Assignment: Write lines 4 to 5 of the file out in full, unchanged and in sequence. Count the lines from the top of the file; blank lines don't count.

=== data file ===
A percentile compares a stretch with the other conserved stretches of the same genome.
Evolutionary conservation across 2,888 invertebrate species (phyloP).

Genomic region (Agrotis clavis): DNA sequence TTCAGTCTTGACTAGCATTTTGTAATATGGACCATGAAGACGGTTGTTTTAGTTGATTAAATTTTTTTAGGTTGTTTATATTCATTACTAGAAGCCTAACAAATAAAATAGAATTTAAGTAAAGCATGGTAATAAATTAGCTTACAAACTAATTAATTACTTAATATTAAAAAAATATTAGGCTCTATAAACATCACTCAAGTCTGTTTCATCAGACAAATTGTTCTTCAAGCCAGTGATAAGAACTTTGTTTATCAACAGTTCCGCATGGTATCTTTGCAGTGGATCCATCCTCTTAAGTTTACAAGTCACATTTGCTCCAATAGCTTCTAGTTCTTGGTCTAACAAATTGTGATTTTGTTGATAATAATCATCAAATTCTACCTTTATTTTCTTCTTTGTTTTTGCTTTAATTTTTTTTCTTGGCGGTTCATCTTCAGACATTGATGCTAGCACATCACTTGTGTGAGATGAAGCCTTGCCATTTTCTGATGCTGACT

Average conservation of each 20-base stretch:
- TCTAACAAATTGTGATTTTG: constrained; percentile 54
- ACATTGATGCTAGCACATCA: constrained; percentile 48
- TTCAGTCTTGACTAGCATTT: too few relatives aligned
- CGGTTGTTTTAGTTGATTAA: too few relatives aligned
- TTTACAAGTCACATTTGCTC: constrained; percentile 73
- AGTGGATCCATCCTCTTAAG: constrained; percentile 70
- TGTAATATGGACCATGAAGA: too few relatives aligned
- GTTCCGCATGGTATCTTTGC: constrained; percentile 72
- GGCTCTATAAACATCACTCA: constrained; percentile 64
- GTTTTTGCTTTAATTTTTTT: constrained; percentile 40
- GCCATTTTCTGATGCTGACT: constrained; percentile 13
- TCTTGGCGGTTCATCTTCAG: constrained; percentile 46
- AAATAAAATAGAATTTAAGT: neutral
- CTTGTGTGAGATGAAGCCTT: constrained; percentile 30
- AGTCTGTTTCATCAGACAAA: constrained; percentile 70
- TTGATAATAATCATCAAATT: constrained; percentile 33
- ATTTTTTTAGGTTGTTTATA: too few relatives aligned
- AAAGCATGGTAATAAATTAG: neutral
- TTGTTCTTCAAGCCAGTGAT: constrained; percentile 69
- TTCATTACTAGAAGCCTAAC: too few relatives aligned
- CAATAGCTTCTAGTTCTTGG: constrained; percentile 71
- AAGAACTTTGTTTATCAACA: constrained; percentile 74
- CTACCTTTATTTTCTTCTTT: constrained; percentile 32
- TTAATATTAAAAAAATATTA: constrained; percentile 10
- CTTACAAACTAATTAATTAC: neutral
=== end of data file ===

Average conservation of each 20-base stretch:
- TCTAACAAATTGTGATTTTG: constrained; percentile 54